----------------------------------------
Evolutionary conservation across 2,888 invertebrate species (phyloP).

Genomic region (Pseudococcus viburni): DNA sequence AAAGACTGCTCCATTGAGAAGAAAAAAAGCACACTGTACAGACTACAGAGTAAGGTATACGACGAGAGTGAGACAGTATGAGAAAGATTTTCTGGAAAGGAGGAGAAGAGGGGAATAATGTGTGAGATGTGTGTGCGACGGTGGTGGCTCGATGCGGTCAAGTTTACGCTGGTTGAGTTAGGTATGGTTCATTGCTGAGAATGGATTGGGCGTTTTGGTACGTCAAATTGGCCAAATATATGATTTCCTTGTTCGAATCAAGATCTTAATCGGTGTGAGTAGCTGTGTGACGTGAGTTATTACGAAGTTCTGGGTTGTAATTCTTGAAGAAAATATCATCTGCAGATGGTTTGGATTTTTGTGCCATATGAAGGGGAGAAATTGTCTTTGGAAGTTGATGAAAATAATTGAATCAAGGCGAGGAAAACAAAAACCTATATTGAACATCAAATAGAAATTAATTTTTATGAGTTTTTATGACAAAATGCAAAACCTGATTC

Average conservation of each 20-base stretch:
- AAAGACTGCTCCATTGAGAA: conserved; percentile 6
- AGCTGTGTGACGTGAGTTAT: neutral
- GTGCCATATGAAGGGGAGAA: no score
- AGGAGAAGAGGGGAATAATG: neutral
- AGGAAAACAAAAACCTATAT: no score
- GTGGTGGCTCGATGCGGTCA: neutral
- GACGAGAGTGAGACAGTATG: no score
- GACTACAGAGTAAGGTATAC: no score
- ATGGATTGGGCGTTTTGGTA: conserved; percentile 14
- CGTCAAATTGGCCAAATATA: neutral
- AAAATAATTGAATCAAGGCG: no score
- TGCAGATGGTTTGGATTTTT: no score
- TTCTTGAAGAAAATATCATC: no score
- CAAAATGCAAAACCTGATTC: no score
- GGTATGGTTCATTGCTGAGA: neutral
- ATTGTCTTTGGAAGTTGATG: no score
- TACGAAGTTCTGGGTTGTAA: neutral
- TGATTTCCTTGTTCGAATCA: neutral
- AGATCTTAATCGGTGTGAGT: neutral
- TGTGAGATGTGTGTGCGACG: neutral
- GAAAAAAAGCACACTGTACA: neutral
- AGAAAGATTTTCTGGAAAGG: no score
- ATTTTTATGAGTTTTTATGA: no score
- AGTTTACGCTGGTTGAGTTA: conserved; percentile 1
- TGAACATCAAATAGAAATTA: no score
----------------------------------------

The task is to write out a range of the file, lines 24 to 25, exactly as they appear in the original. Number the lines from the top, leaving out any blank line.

- GAAAAAAAGCACACTGTACA: neutral
- AGAAAGATTTTCTGGAAAGG: no score